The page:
In the face of widespread conspiracy theories and misinformation regarding the coronavirus vaccine that's currently in development, federal health officials have launched a public campaign this week to help reassure Americans that when a vaccine for the virus becomes available, it will be safe and effective.
But as the Washington Post points out, President Trump immediately politicized the effort by saying Thursday that a vaccine might be available “right around” Election Day.
The FDA's efforts to convince the public the agency will make sound, data-driven decisions "have been complicated by the White House’s politicization of health and science issues, from the wearing of face masks and school reopenings to its advocacy of unproven treatments such as hydroxychloroquine," the Post reports.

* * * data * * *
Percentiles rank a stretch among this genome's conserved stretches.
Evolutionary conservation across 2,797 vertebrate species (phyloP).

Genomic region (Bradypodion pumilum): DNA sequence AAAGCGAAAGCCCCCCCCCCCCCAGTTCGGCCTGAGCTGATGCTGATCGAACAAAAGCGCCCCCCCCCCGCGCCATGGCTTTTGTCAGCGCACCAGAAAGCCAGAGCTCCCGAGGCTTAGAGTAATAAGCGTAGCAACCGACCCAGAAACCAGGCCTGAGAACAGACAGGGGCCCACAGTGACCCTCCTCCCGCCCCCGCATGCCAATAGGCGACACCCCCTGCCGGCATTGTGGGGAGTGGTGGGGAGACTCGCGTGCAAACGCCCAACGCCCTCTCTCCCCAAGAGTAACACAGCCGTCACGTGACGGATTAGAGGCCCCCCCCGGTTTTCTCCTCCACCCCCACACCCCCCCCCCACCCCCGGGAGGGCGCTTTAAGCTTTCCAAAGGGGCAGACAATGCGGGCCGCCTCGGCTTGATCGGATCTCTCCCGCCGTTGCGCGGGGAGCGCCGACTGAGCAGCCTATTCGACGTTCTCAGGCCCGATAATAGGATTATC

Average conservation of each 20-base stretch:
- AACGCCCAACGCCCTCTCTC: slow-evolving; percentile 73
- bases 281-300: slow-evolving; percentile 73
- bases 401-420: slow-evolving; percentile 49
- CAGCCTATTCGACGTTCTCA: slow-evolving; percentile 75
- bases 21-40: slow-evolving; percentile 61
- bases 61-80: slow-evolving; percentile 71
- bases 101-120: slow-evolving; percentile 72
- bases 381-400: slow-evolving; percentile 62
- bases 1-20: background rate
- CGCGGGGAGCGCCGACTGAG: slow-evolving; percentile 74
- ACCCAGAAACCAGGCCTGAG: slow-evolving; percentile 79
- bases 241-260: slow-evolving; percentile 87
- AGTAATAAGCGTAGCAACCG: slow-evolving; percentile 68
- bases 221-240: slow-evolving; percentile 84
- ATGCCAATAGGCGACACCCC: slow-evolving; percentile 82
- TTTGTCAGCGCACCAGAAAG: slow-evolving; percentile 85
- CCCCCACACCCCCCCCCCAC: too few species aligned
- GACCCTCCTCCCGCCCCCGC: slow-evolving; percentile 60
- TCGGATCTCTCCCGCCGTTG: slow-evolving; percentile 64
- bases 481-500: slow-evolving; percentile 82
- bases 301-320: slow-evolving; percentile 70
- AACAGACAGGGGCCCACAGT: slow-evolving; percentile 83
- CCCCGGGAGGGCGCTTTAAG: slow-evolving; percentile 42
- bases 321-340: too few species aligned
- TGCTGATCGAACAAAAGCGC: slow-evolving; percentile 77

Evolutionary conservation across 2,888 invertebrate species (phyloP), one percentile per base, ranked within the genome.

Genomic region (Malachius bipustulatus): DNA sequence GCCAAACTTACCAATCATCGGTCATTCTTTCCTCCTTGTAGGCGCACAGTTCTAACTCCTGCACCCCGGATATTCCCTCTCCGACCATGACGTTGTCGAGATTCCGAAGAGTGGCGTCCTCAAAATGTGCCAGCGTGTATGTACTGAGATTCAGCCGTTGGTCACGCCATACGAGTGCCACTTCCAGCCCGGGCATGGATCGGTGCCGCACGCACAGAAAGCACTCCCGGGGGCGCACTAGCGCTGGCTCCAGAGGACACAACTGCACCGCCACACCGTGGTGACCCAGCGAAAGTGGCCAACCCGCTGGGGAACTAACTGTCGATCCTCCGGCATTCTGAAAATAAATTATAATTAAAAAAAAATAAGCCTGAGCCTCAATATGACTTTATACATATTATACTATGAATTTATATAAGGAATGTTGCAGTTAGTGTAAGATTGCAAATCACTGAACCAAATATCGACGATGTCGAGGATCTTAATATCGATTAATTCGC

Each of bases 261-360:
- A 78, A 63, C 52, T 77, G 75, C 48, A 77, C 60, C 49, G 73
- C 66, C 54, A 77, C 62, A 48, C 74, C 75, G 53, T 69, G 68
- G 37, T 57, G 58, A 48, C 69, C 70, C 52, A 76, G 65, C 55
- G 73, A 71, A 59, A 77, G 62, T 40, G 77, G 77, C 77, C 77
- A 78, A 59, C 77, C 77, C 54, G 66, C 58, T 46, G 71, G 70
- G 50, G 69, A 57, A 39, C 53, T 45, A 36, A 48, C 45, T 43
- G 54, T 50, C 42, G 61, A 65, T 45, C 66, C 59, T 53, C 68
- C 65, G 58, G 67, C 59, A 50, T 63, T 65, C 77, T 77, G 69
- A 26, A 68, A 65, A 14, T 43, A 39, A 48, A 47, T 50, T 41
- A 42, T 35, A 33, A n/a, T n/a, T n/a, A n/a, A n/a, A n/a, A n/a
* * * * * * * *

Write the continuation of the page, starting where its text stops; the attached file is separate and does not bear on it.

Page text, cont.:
Bioethicists speaking to the Post say that while the government's efforts to strengthen public confidence in a vaccine is the right strategy, the administration’s top scientists and regulators need to go further.
“You can’t have too many voices checking this decision — either to go or not go — given the crucial role that vaccines are going to play, given the political stakes and given the rising distrust of vaccination,” said Arthur Caplan, director of the division of medical ethics at the NYU Grossman School of Medicine. “It’s people worrying they’re going too fast, saying, ‘I don’t trust Trump, I don’t trust this whole process.’ There’s a huge number of people that are just not going to accept whatever FDA says as adequate."
Read the full report over at The Washington Post.